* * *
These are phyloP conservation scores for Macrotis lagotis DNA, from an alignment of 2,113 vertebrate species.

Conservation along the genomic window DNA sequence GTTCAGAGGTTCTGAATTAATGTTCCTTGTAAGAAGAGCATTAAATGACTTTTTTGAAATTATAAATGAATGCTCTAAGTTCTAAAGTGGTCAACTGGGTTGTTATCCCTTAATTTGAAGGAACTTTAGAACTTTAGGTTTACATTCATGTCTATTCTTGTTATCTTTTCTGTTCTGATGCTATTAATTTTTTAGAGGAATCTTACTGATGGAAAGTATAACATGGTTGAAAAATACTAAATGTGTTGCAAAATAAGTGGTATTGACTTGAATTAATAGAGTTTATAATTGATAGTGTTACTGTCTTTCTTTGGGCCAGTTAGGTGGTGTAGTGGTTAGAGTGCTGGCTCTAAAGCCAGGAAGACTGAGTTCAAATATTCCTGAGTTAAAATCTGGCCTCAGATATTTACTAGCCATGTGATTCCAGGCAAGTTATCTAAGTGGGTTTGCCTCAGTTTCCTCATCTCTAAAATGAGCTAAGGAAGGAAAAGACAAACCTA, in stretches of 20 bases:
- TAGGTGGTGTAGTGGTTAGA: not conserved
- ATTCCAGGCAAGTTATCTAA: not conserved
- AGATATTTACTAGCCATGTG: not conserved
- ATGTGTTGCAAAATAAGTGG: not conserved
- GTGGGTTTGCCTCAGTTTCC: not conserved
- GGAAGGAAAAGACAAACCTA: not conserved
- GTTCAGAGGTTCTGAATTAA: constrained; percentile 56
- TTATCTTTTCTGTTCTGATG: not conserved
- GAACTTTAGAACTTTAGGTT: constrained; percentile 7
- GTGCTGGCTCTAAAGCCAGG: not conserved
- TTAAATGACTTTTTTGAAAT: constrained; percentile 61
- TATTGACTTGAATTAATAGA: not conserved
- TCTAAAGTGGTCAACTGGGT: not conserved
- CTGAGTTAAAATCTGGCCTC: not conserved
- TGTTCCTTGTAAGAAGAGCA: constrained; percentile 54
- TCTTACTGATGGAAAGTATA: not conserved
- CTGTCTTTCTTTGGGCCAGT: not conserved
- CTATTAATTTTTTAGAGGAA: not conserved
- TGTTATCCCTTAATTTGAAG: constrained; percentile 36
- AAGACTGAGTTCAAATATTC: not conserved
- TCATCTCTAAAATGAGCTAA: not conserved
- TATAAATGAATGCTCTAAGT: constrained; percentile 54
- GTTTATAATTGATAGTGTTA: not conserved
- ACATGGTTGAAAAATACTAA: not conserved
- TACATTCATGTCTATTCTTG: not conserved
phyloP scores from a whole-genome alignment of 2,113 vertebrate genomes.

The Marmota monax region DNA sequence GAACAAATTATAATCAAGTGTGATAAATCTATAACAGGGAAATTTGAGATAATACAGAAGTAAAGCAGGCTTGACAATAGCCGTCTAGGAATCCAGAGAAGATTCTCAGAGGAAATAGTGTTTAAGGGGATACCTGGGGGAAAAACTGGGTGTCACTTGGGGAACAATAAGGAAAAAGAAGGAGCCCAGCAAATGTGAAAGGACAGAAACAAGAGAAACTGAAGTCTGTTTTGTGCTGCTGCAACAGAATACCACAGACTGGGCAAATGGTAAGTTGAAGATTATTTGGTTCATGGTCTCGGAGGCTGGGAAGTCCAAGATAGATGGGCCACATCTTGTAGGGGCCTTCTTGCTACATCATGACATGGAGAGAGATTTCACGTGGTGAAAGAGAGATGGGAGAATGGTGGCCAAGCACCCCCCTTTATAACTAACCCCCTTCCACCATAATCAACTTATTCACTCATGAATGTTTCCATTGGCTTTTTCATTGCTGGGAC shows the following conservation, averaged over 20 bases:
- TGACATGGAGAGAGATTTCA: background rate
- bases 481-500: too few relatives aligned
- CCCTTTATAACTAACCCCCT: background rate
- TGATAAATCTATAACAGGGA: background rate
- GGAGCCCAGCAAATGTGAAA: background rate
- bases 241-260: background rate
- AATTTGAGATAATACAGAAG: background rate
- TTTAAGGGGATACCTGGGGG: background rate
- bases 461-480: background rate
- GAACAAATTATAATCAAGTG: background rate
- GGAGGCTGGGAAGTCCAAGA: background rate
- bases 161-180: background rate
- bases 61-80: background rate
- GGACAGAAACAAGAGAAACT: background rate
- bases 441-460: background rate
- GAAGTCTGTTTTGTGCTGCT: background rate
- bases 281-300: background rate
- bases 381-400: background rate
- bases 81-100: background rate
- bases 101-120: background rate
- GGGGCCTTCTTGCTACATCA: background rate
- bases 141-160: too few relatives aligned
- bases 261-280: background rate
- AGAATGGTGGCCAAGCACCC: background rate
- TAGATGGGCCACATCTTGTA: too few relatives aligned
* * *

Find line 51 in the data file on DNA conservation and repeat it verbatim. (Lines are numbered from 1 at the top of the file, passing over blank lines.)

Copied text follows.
- bases 141-160: too few relatives aligned